Mercy Associates follow founder’s ideals

Although Mercy sisters are fewer and farther between these days, lay associates carry on their mission and exemplify their values.

The Mercy Associates, a nationwide group of about 3,000 women – and men, too – make a formal covenant to illustrate their commitment.

“Mercy Associates are men and women of any religious persuasion who see what we do and want to help us with it,” said Sister Annella Martin, R.S.M., the internal auditor for Mercy Medical Center.

In fact, Mercy founder Sister Catherine McAuley, who opened a house in Ireland in 1827 as a place to feed, shelter and educate women and girls, originally recruited lay women to help.

When the sisters came to Baltimore, it was again lay women, many of them wealthy daughters of railroad barons, who helped further their mission, including cleaning the hospital and stocking it with blankets.

Today Mercy Associates infuse their work and their lives with the values of the sisters.
“It’s a community association and connection with the Sisters of Mercy,” said Betty Bopst, admitting director at Mercy Medical Center and a Mercy Associate. “You’re drawn to it – you want to carry out their mission. It raises your awareness of what your activities might mean to someone. When something arises, you even wonder what Catherine would have done in this situation.”

In fact, Mercy Associates so often speak of Sister Catherine that visitors have asked to meet her.

“It’s certainly been helpful to me in my work life and personal life – you know there’s always someone there for you,” Ms. Bopst said, noting that she enjoys being part of a community with like-minded values.

About 25 Mercy Associates are active at Mercy Medical Center, with others at Stella Maris, Mercy High School and St. Joseph, Texas.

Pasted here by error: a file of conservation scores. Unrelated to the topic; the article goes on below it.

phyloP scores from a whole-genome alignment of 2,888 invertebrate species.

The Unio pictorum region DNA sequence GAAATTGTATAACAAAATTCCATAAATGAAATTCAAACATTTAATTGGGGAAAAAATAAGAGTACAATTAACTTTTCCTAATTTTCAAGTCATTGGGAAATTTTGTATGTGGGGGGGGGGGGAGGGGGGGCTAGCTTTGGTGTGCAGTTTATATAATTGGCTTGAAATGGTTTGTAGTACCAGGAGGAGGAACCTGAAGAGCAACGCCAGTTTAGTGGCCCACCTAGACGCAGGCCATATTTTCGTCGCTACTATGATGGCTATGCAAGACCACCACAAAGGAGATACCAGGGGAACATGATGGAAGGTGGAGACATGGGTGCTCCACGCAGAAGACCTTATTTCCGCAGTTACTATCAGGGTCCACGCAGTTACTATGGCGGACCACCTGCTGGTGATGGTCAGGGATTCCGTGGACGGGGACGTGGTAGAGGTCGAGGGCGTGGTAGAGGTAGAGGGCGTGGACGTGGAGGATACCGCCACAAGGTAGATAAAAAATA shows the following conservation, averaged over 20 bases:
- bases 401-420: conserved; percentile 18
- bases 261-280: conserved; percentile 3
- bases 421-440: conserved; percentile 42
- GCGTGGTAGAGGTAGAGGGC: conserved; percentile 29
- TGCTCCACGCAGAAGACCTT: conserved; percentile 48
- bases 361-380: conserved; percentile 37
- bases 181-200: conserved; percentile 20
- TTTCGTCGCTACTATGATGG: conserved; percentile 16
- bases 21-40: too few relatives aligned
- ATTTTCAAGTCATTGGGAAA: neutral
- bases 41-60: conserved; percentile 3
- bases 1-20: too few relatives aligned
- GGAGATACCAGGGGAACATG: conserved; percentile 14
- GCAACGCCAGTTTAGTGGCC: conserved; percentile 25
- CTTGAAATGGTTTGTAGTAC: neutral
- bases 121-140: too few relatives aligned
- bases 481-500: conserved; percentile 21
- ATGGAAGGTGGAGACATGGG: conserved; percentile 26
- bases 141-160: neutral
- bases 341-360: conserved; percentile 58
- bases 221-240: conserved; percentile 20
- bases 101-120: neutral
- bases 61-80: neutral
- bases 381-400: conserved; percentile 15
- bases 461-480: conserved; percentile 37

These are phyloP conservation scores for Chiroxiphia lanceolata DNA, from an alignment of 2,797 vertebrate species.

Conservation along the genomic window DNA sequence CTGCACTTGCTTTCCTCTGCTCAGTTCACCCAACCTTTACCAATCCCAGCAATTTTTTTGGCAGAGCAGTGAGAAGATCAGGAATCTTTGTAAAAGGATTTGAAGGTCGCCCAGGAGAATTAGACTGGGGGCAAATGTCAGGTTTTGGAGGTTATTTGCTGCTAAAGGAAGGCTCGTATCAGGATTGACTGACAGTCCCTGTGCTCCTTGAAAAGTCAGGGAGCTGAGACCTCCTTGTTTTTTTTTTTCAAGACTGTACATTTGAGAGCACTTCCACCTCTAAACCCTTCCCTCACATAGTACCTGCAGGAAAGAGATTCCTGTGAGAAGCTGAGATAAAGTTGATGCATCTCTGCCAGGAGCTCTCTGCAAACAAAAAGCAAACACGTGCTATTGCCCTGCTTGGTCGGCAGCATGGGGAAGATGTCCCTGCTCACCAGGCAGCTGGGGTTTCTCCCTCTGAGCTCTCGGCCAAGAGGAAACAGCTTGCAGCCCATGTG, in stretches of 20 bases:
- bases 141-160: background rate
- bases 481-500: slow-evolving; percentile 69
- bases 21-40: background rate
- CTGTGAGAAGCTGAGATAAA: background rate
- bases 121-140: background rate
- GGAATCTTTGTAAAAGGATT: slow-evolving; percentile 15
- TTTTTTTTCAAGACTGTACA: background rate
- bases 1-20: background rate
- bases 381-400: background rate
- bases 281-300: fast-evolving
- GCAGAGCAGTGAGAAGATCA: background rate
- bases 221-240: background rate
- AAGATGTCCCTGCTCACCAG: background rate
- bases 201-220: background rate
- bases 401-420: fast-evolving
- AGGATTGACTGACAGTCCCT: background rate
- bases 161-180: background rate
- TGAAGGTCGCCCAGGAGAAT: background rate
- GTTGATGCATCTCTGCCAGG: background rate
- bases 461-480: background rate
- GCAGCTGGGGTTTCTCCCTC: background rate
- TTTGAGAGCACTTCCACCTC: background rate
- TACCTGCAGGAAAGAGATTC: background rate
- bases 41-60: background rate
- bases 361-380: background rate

Mercy Associates enjoy tea and talks, spiritual retreats and opportunities for shared prayer. Recently the Mercy Associates held a picnic at the Villa and brought their children to enjoy spending time with the retired sisters.

“People said, ‘My kids want to know what sisters are,’” Sister Annella said.
Said Mary Harriman, vice president for risk management at Mercy Medical Center and a Mercy Associate, said “It associates me with a group of like-minded people and allows me to walk in the footsteps of the sisters with structure and support.”

People do not have to be employed by Mercy to join.

“The need is for people to fill in – there’s no sister doing it,” Sister Annella said.
For those interested in learning more, the Mercy Associates are hosting a Tea & Talk at 4 p.m. on Nov. 8 in the Truman Seaman Center in the Weinberg Building at Mercy Medical Center. Sister Mary Waskowiak, R.S.M., president of the Institute of the Sisters of Mercy of America, and Sister Barbara Wheeley, R.S.M., president of the Baltimore regional community, will be speaking.

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Catholic Review

Catholic Review

The Catholic Review is the official publication of the Archdiocese of Baltimore.